Based on a 10-year period, the World Wildlife Fund estimated that one new species is discovered every three days in the megadiverse Amazon Basin. This includes plants, fish, amphibians, reptiles, birds, and mammals. If we consider birds only, that number dwindles to 1.6 new species per year.

cordillera-azul-antbird
A female Cordillera Azul Antbird. Digital painting/adaptation by Alfredo Begazo.

Most amateur and professional ornithologists dream of finding a new species. I have heard stories from fellow birders about being in a remote area where a bird that looks like something they had never seen rises their hopes of maybe being something new. With careful notes taken in the field side by side with the country or regional field guide hopes are shattered as what they saw turned out to be just an immature plumage of a bird that looks very different as an adult.

Well, this is what happened to Josh Beck one morning while birding near the Village of Flor de Café famously known for being the most accessible place to see the Scarlet-banded Barbet, a bird with a fascinating story itself. Fortunately for him, a hope for a new species of bird resulted in a dream come true. In June 2013, Josh and his partner Kathi Borgmann left most everything behind and embarked on a multi-year birding expedition intended to collect data on Neotropical birds, from California to the southern tip of South America.

While visiting Flor de Cafe, Josh stumbled upon an Antbird with a plumage and vocalization he could not recognize. The bird appeared to spend a considerable amount of time on the ground, which was unusual among the regional avifauna he was already familiar with.

After checking the bird guide (Birds of Peru), a still intact hope was further mixed with a sense of intrigue as nothing on the bird guide resembled what he saw in the field.

In a rather amazing sequence of events, a team of Louisiana State University and CORBIDI ornithologists arrived at the village as Josh’s need for an answer built up. After describing the antbird and playing its vocalization, the team as a whole had a strong suspicion they were being described something very interesting.

The next morning the entire group set off on a search of the antbird to corroborate Josh’s description. I can’t imagine the feeling of seeing something no one ever knew it existed; a new species of bird, one undescribed to science!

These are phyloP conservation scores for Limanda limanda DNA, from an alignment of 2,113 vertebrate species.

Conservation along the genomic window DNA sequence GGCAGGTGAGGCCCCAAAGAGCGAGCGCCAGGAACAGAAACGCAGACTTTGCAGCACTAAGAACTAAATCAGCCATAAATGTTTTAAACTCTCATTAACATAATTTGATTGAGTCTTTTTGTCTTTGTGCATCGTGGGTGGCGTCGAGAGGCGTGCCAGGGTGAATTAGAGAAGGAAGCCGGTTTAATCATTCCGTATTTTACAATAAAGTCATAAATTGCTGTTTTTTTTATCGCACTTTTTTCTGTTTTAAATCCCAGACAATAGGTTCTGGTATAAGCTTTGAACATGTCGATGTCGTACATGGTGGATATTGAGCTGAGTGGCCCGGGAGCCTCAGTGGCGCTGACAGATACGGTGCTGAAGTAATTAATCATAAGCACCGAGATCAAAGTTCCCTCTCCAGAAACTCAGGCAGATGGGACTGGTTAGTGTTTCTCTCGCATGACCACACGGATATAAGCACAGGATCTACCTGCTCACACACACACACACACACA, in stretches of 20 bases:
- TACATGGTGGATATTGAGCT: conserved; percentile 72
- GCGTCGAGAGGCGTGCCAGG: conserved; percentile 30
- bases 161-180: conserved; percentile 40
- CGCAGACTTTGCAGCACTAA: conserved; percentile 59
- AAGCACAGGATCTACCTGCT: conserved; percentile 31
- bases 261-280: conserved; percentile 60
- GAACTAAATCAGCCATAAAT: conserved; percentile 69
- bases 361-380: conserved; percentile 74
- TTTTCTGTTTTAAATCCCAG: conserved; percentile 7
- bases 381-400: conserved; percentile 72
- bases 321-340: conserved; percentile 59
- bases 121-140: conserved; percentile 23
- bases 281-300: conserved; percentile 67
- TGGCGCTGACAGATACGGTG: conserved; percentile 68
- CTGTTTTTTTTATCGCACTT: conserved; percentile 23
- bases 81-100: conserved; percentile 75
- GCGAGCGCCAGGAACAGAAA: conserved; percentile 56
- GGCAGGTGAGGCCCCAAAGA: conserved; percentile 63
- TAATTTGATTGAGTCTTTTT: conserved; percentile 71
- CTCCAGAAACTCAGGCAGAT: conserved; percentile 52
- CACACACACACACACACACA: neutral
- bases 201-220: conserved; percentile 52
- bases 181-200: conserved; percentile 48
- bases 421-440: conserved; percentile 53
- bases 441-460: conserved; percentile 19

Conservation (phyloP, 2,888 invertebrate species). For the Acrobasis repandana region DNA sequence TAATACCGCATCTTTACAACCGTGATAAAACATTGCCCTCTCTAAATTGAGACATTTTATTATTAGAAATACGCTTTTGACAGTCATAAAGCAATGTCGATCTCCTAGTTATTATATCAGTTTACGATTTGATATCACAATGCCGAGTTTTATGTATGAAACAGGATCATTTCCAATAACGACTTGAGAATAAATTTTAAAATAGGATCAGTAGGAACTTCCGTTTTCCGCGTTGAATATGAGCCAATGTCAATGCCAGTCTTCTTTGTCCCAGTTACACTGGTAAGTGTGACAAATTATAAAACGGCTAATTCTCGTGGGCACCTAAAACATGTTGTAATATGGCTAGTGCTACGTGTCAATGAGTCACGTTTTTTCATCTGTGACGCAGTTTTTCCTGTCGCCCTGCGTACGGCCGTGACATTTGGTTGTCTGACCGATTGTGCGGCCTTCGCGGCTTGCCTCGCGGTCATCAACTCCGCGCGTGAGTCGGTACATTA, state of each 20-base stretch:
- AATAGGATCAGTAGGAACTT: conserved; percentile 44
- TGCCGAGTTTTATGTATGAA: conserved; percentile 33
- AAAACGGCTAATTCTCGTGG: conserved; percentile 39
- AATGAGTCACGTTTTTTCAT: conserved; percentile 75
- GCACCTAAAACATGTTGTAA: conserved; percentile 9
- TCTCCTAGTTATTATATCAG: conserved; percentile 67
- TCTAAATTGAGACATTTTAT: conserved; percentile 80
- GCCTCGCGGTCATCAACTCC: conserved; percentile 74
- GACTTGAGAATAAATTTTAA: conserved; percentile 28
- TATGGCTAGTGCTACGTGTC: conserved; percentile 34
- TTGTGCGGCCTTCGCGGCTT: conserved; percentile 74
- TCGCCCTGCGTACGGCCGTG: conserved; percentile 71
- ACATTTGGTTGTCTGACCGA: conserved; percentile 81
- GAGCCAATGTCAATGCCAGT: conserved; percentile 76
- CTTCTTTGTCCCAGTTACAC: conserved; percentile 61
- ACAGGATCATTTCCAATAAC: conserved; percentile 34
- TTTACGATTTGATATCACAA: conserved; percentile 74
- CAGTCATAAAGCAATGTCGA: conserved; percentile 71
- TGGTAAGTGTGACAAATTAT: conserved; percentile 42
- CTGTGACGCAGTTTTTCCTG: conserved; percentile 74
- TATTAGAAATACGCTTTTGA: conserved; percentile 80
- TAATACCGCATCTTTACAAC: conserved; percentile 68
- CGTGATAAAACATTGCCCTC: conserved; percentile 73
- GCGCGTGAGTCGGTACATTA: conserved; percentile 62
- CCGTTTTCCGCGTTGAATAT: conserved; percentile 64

To obtain more information for a formal description of the new Antbird, an additional expedition to the area was conducted by a team from LSU. Andre Moncrief, Oscar Johnson, Daniel Lane, Josh Beck, Fernando Angulo, and Jesse Fagan formally described the new antbird naming it Cordillera Azul Antbird (Myrmoderus eowilsoni) in honor of renowned sociobiologist and myrmecologist Edward Osborne Wilson, usually cited as E.O. Wilson. See the article here.

Andre Moncrief (@Andre_Moncrief)-Twitter


Flor de cafe_Cordillera Azul Antbird

As with other bird discoveries in recent times, penetration roads allow access to remote areas. With access to explore unstudied areas also comes access by settlers and deforestation. Coffee of the “full-sun” variety is the prevailing crop in the area. This variety requires cutting down the forest. As ornithologists were collecting information on the new antbird the sound of chainsaws was nearly pervasive. The team asked the locals to stop using their chainsaws momentarily to allow recordings of the Cordillera Azul Antbird free of chainsaw background noise.

The team asked the locals to stop using their chainsaws momentarily to allow recordings of the Cordillera Azul Antbird free of chainsaw background noise.

While the forest continues to be cut down around human settlements in the region, habitat for the new Cordillera Azul Antbird and the Scarlet-banded Barbet is being protected within the boundaries of the recently created Cordillera Azul National Park. The park is located within 9 Kilometers of Flor de Café.

As for dreaming of finding a new species of bird, everyone should keep this hope alive. It happened to Josh in one of the most unexpected places along his birding adventure in the Neotropics.

References:

Andre E. Moncrieff, Oscar Johnson, Daniel F. Lane, Josh R. Beck, Fernando Angulo, and Jesse Fagan, 2017. A new species of antbird (Passeriformes: Thamnophilidae) from the Cordillera Azul, San Martín, Peru. The Auk: Volume 135, 2018, pp. 114–126.

Schulenberg, Thomas S., Douglas F. Stotz, Daniel F. Lane, John P. O’Neill, and Theodore A. Parker III, 2010. Birds of Peru. Revised and updated edition. Second printing, and first paperback printing, revised and updated. Princeton University Press, Princeton, New Jersey, p. 638.

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